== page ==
Transdermal lisuride: short-term efficacy and tolerability study in patients with severe restless legs syndrome.Sleep Med. 2006 Jan; 7(1):31-5.SM
BACKGROUND AND PURPOSE
Restless legs syndrome (RLS) patients suffer from symptoms not only at bedtime but also with variable circadian patterns. Transdermal application forms of dopamine agonists are expected to lead to a stable plasma concentration of the active drug which could ease treatment for RLS patients with daytime symptoms and avoid side effects of oral dopaminergic therapies.
PATIENTS AND METHODS
In this controlled pilot study, 10 patients (six females, four males, mean age 58 years) with severe and long-lasting idiopathic RLS were treated during an initial open-label phase for 2 weeks either with one (n=3 patients) or, if required, two patches of lisuride every other day (dose per patch: 3mg lisuride, nominal effective release rate 7.0 microg lisuride/h). Patients were then randomized to double-blind treatment with lisuride (n=5) or placebo (n=4) for 1 week.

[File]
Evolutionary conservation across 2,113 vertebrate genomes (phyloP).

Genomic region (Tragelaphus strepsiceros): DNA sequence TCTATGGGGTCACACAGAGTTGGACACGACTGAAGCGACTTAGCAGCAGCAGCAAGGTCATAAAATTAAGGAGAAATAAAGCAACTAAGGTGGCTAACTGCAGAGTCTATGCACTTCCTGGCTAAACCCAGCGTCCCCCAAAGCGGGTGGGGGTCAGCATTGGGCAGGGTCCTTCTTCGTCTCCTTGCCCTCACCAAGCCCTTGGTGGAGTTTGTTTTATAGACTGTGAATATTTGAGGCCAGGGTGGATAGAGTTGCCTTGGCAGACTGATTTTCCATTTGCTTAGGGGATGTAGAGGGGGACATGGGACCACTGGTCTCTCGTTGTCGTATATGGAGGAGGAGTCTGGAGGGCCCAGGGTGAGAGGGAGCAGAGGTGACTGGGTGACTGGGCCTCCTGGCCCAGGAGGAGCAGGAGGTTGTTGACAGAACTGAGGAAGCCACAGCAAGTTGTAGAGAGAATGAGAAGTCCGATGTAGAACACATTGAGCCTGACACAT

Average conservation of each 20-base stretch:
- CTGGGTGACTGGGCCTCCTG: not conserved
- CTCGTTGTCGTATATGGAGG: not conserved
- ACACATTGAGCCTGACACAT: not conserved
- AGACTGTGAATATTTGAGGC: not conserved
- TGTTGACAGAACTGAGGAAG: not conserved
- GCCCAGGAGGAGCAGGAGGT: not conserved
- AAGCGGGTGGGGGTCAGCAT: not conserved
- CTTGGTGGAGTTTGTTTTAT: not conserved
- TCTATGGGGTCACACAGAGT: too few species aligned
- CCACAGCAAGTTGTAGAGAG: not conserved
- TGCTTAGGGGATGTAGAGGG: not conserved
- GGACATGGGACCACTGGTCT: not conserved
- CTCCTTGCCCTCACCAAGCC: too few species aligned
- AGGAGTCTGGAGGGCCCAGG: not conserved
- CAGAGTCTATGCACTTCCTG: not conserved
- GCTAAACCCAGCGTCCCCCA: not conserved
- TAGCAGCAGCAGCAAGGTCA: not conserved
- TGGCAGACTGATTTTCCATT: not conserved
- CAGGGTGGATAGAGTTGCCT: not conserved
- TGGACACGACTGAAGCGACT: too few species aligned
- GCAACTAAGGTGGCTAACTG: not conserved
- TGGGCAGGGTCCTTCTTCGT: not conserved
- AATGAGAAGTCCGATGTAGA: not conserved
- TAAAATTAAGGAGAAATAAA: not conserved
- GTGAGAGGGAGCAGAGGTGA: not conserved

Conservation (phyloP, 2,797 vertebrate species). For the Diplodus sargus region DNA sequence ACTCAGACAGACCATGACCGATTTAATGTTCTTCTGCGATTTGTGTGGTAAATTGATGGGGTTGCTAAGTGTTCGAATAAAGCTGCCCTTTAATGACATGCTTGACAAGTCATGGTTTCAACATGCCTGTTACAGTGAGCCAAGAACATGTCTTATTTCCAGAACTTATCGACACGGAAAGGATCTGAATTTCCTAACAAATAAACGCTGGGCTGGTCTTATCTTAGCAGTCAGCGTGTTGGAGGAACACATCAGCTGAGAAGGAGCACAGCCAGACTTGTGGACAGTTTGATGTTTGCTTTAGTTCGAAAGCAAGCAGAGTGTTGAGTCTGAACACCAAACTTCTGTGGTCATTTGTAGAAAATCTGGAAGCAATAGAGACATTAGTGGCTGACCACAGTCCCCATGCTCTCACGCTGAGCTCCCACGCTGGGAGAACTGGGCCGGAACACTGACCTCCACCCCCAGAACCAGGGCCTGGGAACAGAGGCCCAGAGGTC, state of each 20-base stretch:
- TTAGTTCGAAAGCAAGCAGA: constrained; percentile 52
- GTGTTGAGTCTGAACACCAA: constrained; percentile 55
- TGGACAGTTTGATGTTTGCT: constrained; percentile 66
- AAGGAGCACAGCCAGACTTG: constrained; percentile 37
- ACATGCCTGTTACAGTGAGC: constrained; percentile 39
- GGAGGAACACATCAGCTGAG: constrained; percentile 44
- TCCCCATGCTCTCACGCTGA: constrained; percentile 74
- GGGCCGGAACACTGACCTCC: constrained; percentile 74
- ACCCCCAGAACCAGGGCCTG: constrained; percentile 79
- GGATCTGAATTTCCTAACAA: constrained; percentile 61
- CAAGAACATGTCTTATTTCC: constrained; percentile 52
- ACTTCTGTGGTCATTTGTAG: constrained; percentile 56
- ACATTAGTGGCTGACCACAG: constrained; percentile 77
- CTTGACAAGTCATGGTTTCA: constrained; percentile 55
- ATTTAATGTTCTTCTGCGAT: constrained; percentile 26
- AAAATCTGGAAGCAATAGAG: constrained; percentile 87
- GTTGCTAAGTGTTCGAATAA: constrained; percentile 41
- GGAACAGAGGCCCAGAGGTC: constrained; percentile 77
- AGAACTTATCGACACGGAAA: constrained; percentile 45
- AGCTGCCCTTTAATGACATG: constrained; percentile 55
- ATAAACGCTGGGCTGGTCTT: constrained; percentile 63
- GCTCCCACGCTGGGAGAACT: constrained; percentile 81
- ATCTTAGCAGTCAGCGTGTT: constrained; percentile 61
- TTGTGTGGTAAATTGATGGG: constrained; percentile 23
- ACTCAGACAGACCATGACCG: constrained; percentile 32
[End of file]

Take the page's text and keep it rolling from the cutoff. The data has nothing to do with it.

Severity of RLS clearly improved during open-label and double-blind treatment with lisuride but became worse under placebo according to the International Restless Legs Syndrome Study Group Rating Scale (IRLS), RLS-6, and Clinical Global Impressions (CGIs) scales, and actigraphy assessments (periodic leg movement index) in the 1-week double-blind period.
The explorative findings of this small controlled study suggest that lisuride patches might be an efficacious treatment for RLS patients without clinically relevant tolerability problems.